EP1008848A2 - Process for making composite wood products in which curing is monitored ultrasonically, and suitable apparatus - Google Patents

Process for making composite wood products in which curing is monitored ultrasonically, and suitable apparatus Download PDF

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Publication number
EP1008848A2
EP1008848A2 EP99123240A EP99123240A EP1008848A2 EP 1008848 A2 EP1008848 A2 EP 1008848A2 EP 99123240 A EP99123240 A EP 99123240A EP 99123240 A EP99123240 A EP 99123240A EP 1008848 A2 EP1008848 A2 EP 1008848A2
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EP
European Patent Office
Prior art keywords
composite
ultrasonic
material
probe
binder
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Legal status (The legal status is an assumption and is not a legal conclusion. Google has not performed a legal analysis and makes no representation as to the accuracy of the status listed.)
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EP99123240A
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German (de)
French (fr)
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EP1008848A3 (en
Inventor
Howard S. Duff
Robert N. Hunt
Timothy S. Mccracken
Terry L. Thiem
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Bayer AG
Bayer Corp
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Bayer AG
Bayer Corp
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Priority to US09/207,341 priority patent/US6066284A/en
Application filed by Bayer AG, Bayer Corp filed Critical Bayer AG
Publication of EP1008848A2 publication Critical patent/EP1008848A2/en
Publication of EP1008848A3 publication Critical patent/EP1008848A3/en
Application status is Withdrawn legal-status Critical

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    • GPHYSICS
    • G01MEASURING; TESTING
    • G01NINVESTIGATING OR ANALYSING MATERIALS BY DETERMINING THEIR CHEMICAL OR PHYSICAL PROPERTIES
    • G01N29/00Investigating or analysing materials by the use of ultrasonic, sonic or infrasonic waves; Visualisation of the interior of objects by transmitting ultrasonic or sonic waves through the object
    • G01N29/04Analysing solids
    • G01N29/07Analysing solids by measuring propagation velocity or propagation time of acoustic waves
    • GPHYSICS
    • G01MEASURING; TESTING
    • G01NINVESTIGATING OR ANALYSING MATERIALS BY DETERMINING THEIR CHEMICAL OR PHYSICAL PROPERTIES
    • G01N29/00Investigating or analysing materials by the use of ultrasonic, sonic or infrasonic waves; Visualisation of the interior of objects by transmitting ultrasonic or sonic waves through the object
    • G01N29/44Processing the detected response signal, e.g. electronic circuits specially adapted therefor
    • G01N29/4409Processing the detected response signal, e.g. electronic circuits specially adapted therefor by comparison
    • GPHYSICS
    • G01MEASURING; TESTING
    • G01NINVESTIGATING OR ANALYSING MATERIALS BY DETERMINING THEIR CHEMICAL OR PHYSICAL PROPERTIES
    • G01N2291/00Indexing codes associated with group G01N29/00
    • G01N2291/02Indexing codes associated with the analysed material
    • G01N2291/025Change of phase or condition
    • G01N2291/0251Solidification, icing, curing composites, polymerisation
    • GPHYSICS
    • G01MEASURING; TESTING
    • G01NINVESTIGATING OR ANALYSING MATERIALS BY DETERMINING THEIR CHEMICAL OR PHYSICAL PROPERTIES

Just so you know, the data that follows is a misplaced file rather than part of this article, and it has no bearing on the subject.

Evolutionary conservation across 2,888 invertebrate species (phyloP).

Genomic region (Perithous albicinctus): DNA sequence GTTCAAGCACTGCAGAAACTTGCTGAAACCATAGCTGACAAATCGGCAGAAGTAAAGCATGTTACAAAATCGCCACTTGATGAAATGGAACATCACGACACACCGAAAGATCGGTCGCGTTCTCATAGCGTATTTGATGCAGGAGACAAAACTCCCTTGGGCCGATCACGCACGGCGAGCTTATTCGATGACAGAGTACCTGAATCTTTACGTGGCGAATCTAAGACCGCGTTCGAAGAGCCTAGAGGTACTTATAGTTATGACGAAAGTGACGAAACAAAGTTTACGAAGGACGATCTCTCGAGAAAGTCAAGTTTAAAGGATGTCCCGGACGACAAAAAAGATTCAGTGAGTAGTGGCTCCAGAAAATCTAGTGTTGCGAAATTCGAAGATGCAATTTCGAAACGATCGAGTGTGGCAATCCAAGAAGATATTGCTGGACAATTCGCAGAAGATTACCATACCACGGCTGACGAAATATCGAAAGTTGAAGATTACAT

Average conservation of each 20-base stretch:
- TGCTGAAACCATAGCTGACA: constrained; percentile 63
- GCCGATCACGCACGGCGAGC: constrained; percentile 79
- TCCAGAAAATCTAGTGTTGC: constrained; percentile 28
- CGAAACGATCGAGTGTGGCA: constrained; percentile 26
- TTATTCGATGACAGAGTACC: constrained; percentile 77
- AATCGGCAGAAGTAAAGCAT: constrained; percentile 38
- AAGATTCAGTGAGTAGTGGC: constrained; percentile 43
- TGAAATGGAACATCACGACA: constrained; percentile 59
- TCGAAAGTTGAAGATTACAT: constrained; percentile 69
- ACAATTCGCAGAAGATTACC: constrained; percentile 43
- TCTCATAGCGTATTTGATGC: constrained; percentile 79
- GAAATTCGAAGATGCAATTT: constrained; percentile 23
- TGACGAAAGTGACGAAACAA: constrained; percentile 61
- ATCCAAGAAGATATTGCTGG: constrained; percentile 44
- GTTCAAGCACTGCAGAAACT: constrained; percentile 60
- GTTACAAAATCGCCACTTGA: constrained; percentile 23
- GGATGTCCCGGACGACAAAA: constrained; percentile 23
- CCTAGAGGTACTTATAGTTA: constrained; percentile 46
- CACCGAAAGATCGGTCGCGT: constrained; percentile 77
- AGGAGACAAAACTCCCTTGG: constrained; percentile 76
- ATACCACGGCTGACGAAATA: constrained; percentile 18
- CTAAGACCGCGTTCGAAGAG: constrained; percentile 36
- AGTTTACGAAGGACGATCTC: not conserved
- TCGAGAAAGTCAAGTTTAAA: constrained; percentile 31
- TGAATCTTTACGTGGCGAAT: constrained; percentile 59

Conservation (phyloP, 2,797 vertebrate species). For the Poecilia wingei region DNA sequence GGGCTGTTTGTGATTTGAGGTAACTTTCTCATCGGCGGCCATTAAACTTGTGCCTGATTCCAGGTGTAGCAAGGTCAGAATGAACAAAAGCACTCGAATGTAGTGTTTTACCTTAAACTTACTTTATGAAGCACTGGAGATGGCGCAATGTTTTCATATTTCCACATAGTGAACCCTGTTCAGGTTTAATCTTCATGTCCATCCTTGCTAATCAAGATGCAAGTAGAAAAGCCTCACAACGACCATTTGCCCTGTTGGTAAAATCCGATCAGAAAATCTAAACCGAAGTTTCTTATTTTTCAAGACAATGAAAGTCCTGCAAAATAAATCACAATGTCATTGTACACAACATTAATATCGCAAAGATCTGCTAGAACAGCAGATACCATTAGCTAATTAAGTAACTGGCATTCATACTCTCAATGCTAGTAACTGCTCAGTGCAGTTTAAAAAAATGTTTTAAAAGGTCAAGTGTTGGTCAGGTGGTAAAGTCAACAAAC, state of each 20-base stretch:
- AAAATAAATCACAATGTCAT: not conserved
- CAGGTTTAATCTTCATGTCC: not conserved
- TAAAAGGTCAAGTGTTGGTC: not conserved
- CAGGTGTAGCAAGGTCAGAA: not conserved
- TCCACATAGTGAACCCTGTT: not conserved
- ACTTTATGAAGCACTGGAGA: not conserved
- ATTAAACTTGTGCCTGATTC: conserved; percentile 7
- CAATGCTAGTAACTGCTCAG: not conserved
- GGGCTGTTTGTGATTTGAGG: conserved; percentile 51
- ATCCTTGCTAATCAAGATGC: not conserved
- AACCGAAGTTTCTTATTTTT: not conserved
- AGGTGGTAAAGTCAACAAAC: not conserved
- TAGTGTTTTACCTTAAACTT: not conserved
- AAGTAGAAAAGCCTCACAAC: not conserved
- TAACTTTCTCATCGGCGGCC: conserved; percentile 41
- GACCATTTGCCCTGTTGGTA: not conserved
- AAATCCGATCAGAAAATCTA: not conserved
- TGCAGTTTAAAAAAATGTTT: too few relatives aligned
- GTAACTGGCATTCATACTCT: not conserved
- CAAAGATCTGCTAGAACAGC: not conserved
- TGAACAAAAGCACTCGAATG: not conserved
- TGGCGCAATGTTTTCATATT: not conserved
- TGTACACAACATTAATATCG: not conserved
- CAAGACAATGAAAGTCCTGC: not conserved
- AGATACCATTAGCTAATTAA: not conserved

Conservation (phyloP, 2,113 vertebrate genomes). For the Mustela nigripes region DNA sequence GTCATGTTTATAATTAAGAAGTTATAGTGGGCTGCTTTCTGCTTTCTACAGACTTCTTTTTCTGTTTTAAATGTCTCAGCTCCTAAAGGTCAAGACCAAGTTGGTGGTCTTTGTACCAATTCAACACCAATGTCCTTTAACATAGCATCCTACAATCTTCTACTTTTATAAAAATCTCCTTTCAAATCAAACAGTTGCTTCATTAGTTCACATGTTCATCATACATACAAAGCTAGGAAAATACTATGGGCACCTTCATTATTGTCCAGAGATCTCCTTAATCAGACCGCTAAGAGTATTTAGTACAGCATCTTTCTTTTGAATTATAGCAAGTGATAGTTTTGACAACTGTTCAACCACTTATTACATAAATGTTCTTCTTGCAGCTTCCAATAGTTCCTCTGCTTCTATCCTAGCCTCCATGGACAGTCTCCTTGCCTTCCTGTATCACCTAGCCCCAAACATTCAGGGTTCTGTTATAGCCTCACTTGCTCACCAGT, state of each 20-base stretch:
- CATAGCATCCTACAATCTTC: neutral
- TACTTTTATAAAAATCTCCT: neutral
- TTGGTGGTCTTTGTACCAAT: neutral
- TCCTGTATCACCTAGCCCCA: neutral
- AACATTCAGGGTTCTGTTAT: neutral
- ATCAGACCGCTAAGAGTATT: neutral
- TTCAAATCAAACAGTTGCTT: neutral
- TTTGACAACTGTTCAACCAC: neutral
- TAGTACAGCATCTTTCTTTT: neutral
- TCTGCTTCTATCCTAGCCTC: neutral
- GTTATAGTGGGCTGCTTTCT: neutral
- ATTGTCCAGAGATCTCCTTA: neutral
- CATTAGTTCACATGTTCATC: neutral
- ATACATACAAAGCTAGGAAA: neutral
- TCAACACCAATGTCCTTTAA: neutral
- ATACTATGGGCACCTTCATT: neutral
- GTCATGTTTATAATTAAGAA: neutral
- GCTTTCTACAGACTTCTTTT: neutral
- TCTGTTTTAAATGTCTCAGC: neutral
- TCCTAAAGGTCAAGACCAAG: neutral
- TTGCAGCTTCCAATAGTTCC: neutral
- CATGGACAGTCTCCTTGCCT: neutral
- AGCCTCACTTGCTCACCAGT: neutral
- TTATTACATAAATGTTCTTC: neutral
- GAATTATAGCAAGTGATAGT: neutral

• G01N33/00Investigating or analysing materials by specific methods not covered by groups G01N1/00 - G01N31/00
    • G01N33/44Resins; rubber; leather
    • GPHYSICS
    • G01MEASURING; TESTING
    • G01NINVESTIGATING OR ANALYSING MATERIALS BY DETERMINING THEIR CHEMICAL OR PHYSICAL PROPERTIES
    • G01N33/00Investigating or analysing materials by specific methods not covered by groups G01N1/00 - G01N31/00
    • G01N33/46Wood

Abstract

Cure of the binder used to produce a lignocellulosic composite material in a press is monitored by (1) inserting a transmitter probe and a receiver probe into the composite-forming mixture at parallel points; (2) passing an ultrasonic signal from the transmitter probe through the composite-forming mixture to the receiver probe; (3) measuring the pulse velocity of the ultrasonic signal; and (4) comparing the measured pulse velocity to that of a standard (i.e., velocity of pulse through a composite article in which the binder is completely cured). When the measured velocity and the velocity of the standard are equal, the composite article is removed from the press. This technique is particularly useful for monitoring the commercial production of composite and engineered wood products.

Description

    BACKGROUND OF THE INVENTION
  • The present invention relates to a process for monitoring the cure of a binder, particularly an isocyanate-terminated prepolymer binder, during the production of engineered or composite lignocellulosic (e.g., wood) products and to an apparatus useful therefor.
  • Composite wood products such as oriented strand board, particle board and flake board are generally produced by blending a binder composition with wood flakes, wood strips or strands, pieces of wood or other comminuted lignocellulosic materials. This blended composition is then typically formed into a mat which is compressed between heated platens or plates to set the binder and bond the flakes, strands, strips, pieces, etc. together in densified form. Conventional processes are generally carried out at temperatures of from about 150 to about 205°C. Steam is used when the board thickness prohibits the transfer of heat from the press platens to the center of the board. Steam injection during the press closing cycle enables the center of the board to be preheated before the press is closed and ensures a complete cure throughout the thickness of the board. The conventional processes also generally require that the moisture content of the lignocellulosic material be between 2 and 8% before it is blended with the binder.